In Figure 3, I illustrate the time path of each contraction in relation to the level of real GDP that the economy registered in the peak that preceded the contraction. Figure 3 is the contractionary counterpart to Figure 2. Thus, the longer the line (measured along the x-axis), the longer the contraction. Moreover, for each contraction, the y-axis value that corresponds to zero quarters since the peak—that is, the quarter that the economy was in the peak—is 1, the ratio of real GDP in the peak to real GDP in the peak; whereas, for, say, each contraction that lasted five or more quarters, the y-axis value that corresponds to five quarters since the trough is a number less than 1.
Consider, for example, the Great Recession (indicated by the thick, blue line). For this contraction, the y-axis value that corresponds to, say, five quarters since the peak—that is, fifteen months into the Great Recession—is 0.97. Put differently, then, in the fifth quarter of the Great Recession, U.S. real GDP was roughly 3 percent less than it was during the peak just prior to the Great Recession. Thus, the accumulated loss in economic activity associated with a contraction is, graphically speaking, the area between the y-axis value of 1 and the line associated with the corresponding contraction. Thus, the deeper and longer the dip illustrated in Figure 3, the greater the accumulated loss of real GDP associated with the contraction. So, yes, if by great we mean destructive, then the Great Recession was really, really great.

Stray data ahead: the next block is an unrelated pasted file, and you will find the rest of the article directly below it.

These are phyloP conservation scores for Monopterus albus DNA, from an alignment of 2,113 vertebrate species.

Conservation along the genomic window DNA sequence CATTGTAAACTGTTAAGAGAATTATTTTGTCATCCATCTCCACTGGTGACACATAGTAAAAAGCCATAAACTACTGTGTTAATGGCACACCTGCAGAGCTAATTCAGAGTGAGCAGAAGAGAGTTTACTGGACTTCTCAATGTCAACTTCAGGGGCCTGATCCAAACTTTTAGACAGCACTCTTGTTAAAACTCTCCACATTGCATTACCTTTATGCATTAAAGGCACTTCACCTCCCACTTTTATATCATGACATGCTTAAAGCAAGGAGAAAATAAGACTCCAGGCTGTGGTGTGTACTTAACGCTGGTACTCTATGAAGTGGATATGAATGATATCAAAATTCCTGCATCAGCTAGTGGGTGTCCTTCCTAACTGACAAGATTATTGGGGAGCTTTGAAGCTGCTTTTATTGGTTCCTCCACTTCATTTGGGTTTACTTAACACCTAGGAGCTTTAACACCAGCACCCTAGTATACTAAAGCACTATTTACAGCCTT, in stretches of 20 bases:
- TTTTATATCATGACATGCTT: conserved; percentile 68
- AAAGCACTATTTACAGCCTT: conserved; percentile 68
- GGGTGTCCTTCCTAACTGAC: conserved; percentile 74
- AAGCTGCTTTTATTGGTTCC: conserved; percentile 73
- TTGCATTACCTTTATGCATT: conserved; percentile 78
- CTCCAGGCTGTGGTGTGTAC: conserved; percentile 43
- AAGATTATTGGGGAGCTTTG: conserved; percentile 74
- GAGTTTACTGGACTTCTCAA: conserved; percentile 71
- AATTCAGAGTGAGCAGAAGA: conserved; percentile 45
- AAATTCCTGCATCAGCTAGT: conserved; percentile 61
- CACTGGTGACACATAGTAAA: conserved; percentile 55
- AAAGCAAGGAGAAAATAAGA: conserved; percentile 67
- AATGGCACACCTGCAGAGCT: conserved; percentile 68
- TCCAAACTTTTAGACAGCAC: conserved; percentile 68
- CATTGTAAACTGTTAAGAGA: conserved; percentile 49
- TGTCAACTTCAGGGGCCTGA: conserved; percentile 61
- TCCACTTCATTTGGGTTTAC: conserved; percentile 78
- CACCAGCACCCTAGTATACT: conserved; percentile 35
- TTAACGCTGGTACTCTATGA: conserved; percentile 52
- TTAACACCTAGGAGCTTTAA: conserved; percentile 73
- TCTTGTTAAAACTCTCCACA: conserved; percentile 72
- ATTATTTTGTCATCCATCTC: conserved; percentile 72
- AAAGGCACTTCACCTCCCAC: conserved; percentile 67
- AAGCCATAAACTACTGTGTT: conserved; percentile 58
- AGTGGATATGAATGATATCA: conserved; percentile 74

Okay, so are business cycles uniquely American? No.
The general features of business cycles—relatively long expansions, relatively short contractions—are common to all market-oriented economies, in which aggregate shocks (including, potentially, macroeconomic-policy shocks) buffet economic activity for better and for worse. In Table 2, I report the average lengths and counts of business-cycle contractions and expansions since the 1950s (or the soonest thereafter that data are available) for a selection of countries, including the U.S.; I base this information on the Organization for Cooperation and Development (OECD) recession indicators, which offer a consistent measure of business cyclicality, even though these indicators may signal a business-cycle turning point more often than other indicators, such as those unique to each country’s official statistics agency. (Australia comes to mind; more on it below.)
Table 2: Select Country Contractions and Expansions
Source: Federal Reserve Bank of St. Louis; OECD recession indicators as of June 2019
|Country||Length (months)||Count||Length (months)||Count|